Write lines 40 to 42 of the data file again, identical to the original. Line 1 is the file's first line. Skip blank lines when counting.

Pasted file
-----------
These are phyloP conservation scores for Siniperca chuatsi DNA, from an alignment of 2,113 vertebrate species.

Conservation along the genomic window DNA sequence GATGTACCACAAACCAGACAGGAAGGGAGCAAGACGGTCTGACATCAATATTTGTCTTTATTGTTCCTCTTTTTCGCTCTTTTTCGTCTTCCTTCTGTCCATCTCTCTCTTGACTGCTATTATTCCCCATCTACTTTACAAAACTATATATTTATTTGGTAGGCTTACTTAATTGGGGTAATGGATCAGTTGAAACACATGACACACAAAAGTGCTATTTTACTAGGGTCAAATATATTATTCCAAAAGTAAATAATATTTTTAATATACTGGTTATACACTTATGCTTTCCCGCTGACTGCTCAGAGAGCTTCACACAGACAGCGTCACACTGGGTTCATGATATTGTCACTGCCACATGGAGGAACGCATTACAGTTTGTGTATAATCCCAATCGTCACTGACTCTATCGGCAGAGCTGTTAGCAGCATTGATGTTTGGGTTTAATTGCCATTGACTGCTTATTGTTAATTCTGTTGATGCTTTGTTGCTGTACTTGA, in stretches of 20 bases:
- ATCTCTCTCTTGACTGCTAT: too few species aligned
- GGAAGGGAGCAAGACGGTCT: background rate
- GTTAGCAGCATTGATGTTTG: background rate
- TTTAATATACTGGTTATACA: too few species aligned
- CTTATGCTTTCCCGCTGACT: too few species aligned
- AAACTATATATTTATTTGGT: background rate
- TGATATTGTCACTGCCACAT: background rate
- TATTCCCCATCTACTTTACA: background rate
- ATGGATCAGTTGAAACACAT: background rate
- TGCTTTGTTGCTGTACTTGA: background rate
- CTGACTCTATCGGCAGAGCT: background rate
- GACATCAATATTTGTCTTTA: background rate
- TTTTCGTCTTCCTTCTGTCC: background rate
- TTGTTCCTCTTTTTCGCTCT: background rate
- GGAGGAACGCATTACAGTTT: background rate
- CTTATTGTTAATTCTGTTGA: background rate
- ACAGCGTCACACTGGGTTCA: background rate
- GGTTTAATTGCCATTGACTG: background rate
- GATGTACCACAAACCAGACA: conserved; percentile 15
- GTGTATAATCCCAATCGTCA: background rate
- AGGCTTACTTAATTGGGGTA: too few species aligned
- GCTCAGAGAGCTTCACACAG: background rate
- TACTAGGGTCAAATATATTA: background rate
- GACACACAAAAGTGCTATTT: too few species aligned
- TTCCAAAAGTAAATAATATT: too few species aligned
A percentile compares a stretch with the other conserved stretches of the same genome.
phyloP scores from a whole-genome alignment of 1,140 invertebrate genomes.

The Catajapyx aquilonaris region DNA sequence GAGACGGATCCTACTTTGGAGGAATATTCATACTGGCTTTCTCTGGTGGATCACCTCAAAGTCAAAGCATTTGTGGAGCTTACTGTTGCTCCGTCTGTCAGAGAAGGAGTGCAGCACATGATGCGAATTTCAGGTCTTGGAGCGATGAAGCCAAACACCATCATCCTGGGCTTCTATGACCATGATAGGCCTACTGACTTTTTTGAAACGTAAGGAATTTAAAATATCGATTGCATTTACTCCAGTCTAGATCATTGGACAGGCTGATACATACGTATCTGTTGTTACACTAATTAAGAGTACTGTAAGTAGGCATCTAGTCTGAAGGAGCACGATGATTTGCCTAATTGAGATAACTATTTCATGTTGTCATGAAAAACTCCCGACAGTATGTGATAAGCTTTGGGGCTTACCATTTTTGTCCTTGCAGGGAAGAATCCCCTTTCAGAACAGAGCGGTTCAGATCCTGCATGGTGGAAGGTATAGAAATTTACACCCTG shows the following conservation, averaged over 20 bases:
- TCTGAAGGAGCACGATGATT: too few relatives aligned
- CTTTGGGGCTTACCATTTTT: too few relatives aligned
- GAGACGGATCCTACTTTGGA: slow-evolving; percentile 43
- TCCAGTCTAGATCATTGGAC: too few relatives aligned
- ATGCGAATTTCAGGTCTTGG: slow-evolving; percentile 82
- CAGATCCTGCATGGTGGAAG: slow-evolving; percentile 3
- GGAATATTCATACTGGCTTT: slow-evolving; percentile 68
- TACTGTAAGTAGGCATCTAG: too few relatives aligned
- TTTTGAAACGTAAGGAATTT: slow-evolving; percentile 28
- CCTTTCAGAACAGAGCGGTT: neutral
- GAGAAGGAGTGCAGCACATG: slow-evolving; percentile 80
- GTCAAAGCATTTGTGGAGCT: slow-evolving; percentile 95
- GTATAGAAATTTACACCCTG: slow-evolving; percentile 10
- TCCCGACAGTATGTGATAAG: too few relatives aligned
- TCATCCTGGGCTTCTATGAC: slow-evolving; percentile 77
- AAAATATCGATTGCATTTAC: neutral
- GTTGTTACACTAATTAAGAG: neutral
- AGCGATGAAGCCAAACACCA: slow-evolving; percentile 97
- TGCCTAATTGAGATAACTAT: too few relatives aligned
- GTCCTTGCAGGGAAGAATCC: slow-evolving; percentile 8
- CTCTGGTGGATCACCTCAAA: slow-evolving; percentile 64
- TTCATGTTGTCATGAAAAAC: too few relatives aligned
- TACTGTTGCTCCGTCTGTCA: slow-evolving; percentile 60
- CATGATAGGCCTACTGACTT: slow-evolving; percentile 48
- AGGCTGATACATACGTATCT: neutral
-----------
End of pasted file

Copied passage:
- CCTTTCAGAACAGAGCGGTT: neutral
- GAGAAGGAGTGCAGCACATG: slow-evolving; percentile 80
- GTCAAAGCATTTGTGGAGCT: slow-evolving; percentile 95